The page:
This account is pending registration confirmation. Please click on the link within the confirmation email previously sent you to complete registration. Need a new registration confirmation email? Click here
May 19, 2014 /PRNewswire/ -- Sanofi Pasteur, the vaccines division of Sanofi (EURONEXT: SAN and NYSE: SNY), presented Phase II trial (H-030-012) results for an investigational vaccine for the prevention of
Clostridium difficile (C. diff) infection (CDI) at the 114th General Meeting of the American Society for Microbiology (ASM). The Phase II trial met its primary objectives, reactions were generally mild and of short duration, and the candidate vaccine generated an immune response against C. diff toxins A and B. These toxins are largely responsible for CDI, which can cause potentially life-threatening gut inflammation and diarrhea.
Based on the Phase II results, a high-dose plus adjuvant vaccine formulation administered on days 0, 7 and 30 was selected for further evaluation in the global efficacy program,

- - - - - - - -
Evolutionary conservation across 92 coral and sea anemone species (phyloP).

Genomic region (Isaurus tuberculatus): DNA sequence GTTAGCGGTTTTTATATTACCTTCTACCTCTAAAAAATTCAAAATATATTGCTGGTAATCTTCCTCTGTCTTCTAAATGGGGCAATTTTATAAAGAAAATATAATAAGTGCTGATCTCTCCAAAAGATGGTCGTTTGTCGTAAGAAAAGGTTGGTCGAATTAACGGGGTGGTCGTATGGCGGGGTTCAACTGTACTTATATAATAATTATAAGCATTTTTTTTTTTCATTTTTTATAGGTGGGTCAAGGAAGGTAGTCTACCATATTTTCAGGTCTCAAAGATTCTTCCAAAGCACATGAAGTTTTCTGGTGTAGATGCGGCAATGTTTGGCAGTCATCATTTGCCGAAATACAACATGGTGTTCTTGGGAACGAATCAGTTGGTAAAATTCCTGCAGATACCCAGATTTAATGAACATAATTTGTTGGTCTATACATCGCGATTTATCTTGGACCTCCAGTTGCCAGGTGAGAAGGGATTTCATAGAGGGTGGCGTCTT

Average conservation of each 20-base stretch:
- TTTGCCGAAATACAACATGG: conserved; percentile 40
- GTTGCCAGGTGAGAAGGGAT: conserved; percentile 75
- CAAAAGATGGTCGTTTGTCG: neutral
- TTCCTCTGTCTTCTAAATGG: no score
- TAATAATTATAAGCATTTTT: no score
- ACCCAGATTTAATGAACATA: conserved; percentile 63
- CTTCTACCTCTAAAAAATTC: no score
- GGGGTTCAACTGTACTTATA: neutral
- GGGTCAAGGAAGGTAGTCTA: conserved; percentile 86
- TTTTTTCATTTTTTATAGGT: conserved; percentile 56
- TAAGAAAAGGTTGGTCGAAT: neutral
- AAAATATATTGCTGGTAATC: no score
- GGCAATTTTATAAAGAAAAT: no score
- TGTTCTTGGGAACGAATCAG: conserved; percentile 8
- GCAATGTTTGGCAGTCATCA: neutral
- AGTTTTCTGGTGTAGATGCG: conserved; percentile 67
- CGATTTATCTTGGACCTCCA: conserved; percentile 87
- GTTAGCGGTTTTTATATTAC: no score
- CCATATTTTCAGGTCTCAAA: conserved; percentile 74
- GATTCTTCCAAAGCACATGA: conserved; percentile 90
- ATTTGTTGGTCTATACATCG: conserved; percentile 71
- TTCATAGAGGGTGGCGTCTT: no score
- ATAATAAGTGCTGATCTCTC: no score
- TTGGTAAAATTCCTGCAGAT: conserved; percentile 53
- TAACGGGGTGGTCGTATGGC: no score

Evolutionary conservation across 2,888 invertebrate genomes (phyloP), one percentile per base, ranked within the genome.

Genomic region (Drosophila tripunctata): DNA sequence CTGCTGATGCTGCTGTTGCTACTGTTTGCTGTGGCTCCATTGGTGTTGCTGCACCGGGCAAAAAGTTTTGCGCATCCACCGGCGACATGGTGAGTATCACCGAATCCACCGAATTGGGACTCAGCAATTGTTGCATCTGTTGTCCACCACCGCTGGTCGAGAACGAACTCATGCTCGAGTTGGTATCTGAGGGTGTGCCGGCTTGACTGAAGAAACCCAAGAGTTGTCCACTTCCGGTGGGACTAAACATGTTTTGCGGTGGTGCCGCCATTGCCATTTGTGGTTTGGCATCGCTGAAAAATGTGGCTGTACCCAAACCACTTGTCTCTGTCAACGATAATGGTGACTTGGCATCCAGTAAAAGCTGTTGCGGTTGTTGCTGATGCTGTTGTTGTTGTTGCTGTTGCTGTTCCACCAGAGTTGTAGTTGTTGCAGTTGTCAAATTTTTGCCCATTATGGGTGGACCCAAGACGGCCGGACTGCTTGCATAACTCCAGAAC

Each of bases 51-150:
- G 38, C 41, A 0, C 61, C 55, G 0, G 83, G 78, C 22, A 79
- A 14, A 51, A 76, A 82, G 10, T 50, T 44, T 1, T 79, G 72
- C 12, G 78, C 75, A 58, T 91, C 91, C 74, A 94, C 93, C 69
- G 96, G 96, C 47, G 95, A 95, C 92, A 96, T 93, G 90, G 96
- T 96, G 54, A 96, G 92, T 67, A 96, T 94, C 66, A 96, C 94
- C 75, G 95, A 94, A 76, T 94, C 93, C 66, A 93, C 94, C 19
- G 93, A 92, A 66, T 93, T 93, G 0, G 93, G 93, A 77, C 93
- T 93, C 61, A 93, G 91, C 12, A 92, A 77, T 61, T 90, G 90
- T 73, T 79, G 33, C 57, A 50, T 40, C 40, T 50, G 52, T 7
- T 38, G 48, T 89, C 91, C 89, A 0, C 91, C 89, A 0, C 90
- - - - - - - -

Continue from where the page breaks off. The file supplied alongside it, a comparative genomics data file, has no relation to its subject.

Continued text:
Cdiffense. This ongoing Phase III trial began in
August 2013 with plans to include up to 200 sites in 17 countries.
C. diff infection threatens the many people who frequently use antibiotics, as well as older hospitalized patients and residents in long-term healthcare facilities," said
Jamshid Saleh, M.D., who participated in Phase II and is currently the principal investigator for the Phase III trial at Northern California Clinical Research Center in
Redding, California. "
It would be great if we could offer patients a way to help prevent this contagious and debilitating disease versus just treating it after it happens."
The Phase II vaccine study was a randomized, multi-center trial split into two stages. The first, conducted with 455 volunteers, was placebo-controlled, double-blind and designed for dose and formulation selection. The second, which included 206 additional volunteers, was designed to compare the dose and formulation chosen in the first stage against two alternate dosing schedules. Volunteers in the study were adults aged 40-75 years who were at risk of CDI due to impending hospitalization or residence in a long-term healthcare facility.